GM: First of all, Your Highness it’s good to see you again. 

RD: You have one more question only Your Highness.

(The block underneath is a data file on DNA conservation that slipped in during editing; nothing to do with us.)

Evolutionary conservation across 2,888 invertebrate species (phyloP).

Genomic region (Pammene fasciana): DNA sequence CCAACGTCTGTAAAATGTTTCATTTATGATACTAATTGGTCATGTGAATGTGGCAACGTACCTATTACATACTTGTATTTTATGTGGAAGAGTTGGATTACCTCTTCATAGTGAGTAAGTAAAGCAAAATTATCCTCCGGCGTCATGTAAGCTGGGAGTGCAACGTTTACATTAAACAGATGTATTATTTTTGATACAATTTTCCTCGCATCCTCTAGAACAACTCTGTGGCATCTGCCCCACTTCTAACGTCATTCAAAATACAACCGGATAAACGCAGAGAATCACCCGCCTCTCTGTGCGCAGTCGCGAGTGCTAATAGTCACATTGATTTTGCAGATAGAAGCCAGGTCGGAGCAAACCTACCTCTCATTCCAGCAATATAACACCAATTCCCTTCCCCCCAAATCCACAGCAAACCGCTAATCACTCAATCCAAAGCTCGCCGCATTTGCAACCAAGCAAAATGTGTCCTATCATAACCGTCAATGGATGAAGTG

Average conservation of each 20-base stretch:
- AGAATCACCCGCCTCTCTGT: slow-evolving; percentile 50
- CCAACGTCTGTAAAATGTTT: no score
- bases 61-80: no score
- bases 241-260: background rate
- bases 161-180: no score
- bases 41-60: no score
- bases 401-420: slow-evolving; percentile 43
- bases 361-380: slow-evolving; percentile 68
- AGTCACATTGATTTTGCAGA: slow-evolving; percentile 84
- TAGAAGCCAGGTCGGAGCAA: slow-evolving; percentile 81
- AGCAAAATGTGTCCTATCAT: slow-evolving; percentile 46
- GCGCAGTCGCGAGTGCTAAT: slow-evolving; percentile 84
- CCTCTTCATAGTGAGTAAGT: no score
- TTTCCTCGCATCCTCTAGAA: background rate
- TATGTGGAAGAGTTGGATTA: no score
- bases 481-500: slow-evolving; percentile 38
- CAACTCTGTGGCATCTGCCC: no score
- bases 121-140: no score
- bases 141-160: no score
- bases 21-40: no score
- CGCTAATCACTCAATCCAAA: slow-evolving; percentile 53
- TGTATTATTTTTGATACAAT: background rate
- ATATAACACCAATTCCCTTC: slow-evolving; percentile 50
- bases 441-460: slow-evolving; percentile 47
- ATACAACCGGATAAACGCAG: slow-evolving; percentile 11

GM: Good to see you again. You know, I was in Saudi Arabia just last month and had the opportunity to spend some time with the Chief of Defense General Whaley, an old, good friend of mine, and this is an important relationship. And we, you know, we see Saudi Arabia as not only the geographic center of the AOR, but in so many ways, the cultural, economic, and spiritual center of the AOR. So, this is an important relationship for us, and we prize it greatly at U.S. Central Command. And while I work the middle channel, I understand all the other things that tie our two nations together as well. So first, I will just briefly address, you know, your concern about the definition of terrorism. I think we would broadly agree. In my definition of terrorism would be that of the United States, which is that U.S. Department of Defense, we define terrorism, as the calculated use of violence, or the threat of violence, inculcate fear, intended to coerce, to try to intimidate government or societies in the pursuit of goals that are generally political, religious, or ideological. And that is certainly what we’re seeing, you know, with the attacks on the airfields and other things. So, I certainly think that fits a working definition of terrorism. Now, let me sort of answer the second part of your question, what are we doing? And talk a little bit about some of the specific things we’ve done with the Kingdom of Saudi Arabia. So, at the request of Saudi Arabia, we deployed a number of capabilities into the kingdom, since the summer of 2019, including a THAAD battery, which is a high-altitude ballistic missile interception system, two Patriot batteries, a number of radars and, and various other resources. More importantly, and I think a little bit under the, under the radar, literally, we’ve worked with your air defense system to improve the capability of your Patriots. And as you know, the kingdom has a number of Patriot, high-end Patriot capabilities, to ensure that we are all looking at the same air picture. That is a dream that CENTCOM has pursued for over a decade. I know that General Petraeus, I see him smiling because he knows, that this is something that we’ve worked at for a long time, something we call integrated Air and Missile Defense. So, we’re working with General Whaley, and with your team in Saudi Arabia, to integrate your Patriot systems into those of your neighbors and the region, and also into ours to expand the capabilities of the system. Because really, it’s not, you shouldn’t think of it as a single Patriot battery, but rather the entire system of system that feeds information to that single Patriot battery. So that is something that we are committed to working with. And really, since the fall of 2019, we have made significant strides in that regard, working with the air defenders of Saudi Arabia. And we will continue to do that. As you know, we’ve also based almost 3,000 U.S. forces at Prince Sultan airbase, which is centrally located in Saudi Arabia. That’s where two of our Patriot batteries and the THAAD battery are, as well as the long-range radar that allows us to look north up into, up into Iran. We base fighter squadrons there as well, on a rotating basis. This is very important because I think it all contributes to the larger defense of Saudi Arabia. And one, one last point I’ll make on this, Your Highness, is that we are very well aware of the ramp up of attacks by the Houthis over the last 30 days. This is significant, not only ballistic missiles, but also land attack cruise missiles, and UAS’s unmanned aerial systems, drones, in effect. These things are not helpful, you know, to come into a peaceful solution in Yemen. And I will finally just say, it is my judgment, my belief from talking to a number of people in Saudi Arabia that the kingdom does seek a negotiated political solution in Yemen. And these attacks are not helpful bringing that, bringing that to fruition. So, I’ll pause there.